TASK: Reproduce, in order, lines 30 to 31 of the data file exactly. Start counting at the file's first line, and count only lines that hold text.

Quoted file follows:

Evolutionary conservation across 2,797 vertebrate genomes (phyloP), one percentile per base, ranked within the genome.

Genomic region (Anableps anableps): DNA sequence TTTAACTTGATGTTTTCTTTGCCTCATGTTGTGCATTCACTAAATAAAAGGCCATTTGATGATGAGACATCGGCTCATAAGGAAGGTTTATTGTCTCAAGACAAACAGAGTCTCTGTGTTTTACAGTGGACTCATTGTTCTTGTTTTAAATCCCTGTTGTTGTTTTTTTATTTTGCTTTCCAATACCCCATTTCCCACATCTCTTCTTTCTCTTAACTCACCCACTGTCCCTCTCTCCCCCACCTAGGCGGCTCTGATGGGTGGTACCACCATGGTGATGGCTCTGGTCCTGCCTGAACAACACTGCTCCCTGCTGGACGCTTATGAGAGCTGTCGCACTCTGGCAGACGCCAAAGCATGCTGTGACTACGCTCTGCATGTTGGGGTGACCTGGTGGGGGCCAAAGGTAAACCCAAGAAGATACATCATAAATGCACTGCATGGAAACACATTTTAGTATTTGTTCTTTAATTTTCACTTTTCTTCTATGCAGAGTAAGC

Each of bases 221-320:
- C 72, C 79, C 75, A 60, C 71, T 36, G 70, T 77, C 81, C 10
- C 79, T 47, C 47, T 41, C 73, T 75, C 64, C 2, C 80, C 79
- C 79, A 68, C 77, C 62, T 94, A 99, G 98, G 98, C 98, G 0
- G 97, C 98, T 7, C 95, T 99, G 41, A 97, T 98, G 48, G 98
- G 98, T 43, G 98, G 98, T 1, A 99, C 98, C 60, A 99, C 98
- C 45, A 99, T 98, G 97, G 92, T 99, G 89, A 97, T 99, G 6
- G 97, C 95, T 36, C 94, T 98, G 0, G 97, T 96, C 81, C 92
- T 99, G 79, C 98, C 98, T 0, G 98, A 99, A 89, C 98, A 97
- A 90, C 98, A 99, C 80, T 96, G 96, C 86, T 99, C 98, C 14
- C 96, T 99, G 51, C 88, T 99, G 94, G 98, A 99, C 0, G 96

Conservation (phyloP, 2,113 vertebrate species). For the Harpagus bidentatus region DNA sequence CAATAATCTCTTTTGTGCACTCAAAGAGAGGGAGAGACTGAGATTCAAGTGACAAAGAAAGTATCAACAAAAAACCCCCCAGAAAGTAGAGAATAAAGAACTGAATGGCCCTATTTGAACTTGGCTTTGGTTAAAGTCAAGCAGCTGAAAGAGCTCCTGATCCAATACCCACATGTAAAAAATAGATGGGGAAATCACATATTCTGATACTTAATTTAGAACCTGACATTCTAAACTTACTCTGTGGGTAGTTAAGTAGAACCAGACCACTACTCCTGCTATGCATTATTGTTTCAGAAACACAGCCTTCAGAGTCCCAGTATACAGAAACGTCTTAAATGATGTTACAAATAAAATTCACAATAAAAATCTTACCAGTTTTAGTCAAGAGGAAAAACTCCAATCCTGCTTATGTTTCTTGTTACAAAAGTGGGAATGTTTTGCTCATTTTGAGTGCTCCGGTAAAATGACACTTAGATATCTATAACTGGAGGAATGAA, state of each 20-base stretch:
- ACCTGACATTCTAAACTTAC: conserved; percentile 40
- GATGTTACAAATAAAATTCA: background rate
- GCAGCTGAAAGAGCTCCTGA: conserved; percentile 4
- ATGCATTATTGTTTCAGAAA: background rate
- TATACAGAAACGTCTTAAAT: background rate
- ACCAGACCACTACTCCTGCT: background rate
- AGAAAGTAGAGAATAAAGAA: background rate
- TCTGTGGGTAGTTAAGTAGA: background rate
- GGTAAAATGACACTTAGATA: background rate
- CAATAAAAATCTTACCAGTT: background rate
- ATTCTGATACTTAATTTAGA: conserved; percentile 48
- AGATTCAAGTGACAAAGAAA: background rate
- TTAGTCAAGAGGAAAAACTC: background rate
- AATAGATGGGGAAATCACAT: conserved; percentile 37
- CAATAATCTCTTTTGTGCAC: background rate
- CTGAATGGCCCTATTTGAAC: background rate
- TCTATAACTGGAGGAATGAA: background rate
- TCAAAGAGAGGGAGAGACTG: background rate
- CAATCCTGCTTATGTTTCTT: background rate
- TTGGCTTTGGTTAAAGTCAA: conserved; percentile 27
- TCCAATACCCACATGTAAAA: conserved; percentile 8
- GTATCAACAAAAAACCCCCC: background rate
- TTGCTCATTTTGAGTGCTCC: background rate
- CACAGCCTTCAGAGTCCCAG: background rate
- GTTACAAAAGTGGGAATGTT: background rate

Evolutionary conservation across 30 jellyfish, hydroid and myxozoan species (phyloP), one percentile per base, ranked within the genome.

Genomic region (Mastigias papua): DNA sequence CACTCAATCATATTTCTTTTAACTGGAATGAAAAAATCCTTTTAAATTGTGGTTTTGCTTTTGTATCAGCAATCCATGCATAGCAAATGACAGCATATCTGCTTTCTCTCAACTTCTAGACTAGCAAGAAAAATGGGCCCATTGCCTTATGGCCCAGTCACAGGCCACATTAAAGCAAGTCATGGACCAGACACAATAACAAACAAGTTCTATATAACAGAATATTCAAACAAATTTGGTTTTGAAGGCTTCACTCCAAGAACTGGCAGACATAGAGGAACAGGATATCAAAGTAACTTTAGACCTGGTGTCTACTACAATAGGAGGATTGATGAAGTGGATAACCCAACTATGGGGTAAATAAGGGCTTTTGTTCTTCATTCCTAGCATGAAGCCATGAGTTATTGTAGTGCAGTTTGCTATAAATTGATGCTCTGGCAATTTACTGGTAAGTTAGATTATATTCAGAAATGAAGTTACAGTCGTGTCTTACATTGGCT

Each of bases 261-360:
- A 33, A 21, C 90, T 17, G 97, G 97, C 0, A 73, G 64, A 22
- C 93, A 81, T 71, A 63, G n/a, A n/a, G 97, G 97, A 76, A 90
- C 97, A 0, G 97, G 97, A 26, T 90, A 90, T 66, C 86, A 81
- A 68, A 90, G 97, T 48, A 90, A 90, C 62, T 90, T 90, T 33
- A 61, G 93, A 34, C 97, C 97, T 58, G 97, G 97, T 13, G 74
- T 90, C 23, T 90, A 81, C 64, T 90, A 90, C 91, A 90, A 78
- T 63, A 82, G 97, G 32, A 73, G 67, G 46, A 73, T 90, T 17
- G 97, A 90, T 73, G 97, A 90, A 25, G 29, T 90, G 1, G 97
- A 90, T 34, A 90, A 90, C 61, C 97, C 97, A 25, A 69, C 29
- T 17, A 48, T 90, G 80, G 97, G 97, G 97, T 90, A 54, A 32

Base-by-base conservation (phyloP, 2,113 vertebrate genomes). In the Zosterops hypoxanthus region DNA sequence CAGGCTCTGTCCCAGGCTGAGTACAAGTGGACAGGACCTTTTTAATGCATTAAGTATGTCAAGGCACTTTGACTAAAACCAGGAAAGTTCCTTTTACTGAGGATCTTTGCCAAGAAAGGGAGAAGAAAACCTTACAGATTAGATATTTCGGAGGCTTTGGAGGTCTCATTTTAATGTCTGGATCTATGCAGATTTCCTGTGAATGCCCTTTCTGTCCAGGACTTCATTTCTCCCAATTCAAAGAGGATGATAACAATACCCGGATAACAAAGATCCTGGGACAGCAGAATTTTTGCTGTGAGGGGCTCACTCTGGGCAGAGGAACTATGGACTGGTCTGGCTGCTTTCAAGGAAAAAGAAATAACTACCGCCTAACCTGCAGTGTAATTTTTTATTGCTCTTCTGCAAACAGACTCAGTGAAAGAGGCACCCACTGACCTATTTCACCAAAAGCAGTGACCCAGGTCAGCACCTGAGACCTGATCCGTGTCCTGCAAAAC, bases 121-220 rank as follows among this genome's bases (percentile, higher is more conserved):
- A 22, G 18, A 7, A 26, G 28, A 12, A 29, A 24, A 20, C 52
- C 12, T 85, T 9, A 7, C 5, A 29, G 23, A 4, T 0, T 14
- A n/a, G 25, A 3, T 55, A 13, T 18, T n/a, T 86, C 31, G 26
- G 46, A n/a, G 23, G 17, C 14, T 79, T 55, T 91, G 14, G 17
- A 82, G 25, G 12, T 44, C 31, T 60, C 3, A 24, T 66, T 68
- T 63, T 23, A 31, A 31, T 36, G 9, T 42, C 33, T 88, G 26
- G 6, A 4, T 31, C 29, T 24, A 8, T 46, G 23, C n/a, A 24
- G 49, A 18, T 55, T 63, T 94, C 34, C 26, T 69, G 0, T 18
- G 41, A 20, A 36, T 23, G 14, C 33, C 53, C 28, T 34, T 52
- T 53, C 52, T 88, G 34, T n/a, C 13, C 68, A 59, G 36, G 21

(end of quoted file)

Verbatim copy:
- CTGAATGGCCCTATTTGAAC: background rate
- TCTATAACTGGAGGAATGAA: background rate